More AnyDesk Scam Examples to Watch Out For

Oh, there’s more. It’s important to be vigilant. Think before you click, and avoid becoming a victim.

5. The Click on a Link – If you click on a bad link, the download that ensues can be very costly. Not only may someone gain access to your device, but that person may also send malware such as viruses to that device.

6. The Fake URL – This is part of that risky download. The fake URL looks almost identical to the app or website you regularly use on your device. There may be a slight misspelling that gives it away.

7. Smishing – This is the name of a text message with a fraudulent link.

8. Pharming – One of the worst results of scams. The scammer takes over a server, gets control of multiple devices and directs users to a fake website.

9. Spear Phishing – Your personal information can be collected using searches from various social media platforms and business sites. You then become the victim of the attack, as the scammer impersonates someone from your personal circle. You would be contacted by that impersonator, who is most often seeking info about your bank account and needed money.

How to Avoid an AnyDesk Scam

These tips for protecting your personal information, bank information, and money are common for avoiding any scam.

  1. Never give anyone you don’t know access to your device. If someone calls you from IT or a computer software company, don’t be a victim. Hang up. Look up the number and call directly.
  2. Never share device passwords with another person, even a trusted coworker.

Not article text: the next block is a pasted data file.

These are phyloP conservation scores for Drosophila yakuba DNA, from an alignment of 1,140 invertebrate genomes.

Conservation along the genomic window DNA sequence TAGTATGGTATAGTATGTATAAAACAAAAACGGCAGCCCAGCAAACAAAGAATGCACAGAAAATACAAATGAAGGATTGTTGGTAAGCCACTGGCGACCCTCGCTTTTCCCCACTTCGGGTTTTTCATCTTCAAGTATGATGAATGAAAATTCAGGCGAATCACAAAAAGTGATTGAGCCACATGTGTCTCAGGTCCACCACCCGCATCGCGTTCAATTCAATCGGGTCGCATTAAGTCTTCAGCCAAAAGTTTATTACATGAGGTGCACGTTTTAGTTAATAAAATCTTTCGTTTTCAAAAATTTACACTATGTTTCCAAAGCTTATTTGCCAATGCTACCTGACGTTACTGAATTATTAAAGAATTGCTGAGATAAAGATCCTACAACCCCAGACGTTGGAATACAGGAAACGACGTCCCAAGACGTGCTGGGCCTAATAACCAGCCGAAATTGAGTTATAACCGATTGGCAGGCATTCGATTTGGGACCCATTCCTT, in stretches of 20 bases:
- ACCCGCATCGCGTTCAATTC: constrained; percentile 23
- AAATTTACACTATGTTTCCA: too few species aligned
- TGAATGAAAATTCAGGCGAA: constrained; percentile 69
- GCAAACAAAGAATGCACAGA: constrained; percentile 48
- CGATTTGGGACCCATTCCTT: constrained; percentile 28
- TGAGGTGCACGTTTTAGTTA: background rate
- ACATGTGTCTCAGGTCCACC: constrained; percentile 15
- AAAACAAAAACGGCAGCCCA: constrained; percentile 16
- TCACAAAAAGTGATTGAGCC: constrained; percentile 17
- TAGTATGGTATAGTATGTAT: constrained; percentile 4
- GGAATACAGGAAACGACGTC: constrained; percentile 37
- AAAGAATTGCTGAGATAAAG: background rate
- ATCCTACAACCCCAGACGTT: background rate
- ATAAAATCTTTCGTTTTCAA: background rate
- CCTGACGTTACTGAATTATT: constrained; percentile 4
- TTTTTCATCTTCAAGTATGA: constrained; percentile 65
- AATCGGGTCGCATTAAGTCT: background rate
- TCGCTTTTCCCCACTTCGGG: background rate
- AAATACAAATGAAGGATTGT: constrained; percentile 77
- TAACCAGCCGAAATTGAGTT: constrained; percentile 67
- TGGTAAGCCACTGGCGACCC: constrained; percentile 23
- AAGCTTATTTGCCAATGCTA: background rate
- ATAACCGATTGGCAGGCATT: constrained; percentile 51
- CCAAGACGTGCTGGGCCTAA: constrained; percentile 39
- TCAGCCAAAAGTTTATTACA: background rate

3. Change passwords regularly on your device and on your various accounts, such as your credit card company and bank. Consider using a Password monitoring service. With such a service, you’ll have one main password and the service will automatically change all your passwords on a schedule you choose.
  4. Look closely at URL addresses before you click, since this is a common scam. The URL looks familiar, but there will be something different such as a misspelling.
  5. Before phone calls, text messages or emails that seek to connect to you and make you aware of a computer or internet problem. That’s another common scam.
  6. Update your antivirus regularly, to keep all your devices safe.
  7. The second you realize you are the victim of a scam and someone has access to your data, make a report. Report to your company IT department, if you’ve been working remotely, and report to your bank. Cancel debit and credit cards. Put a freeze on your bank accounts. Change your passwords.

Can Someone Hack Me With AnyDesk?

Not within AnyDesk but by pretending to be AnyDesk.

Can IT Safely Share an AnyDesk Address?

Your company IT professionals can share addresses. They can also limit access to those addresses which are named, allowing only those addresses to participate in a session.

Image: Depositphotos


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Lisa Price Lisa Price is a freelance writer living in Barnesville, Pennsylvania. She has a B.A. in English with a minor in journalism from Shippensburg State College (Pennsylvania). She has worked as a trucking company dock supervisor, newspaper circulation district manager, radio station commercial writer, assistant manager of a veterinary pharmaceutical warehouse and newspaper reporter.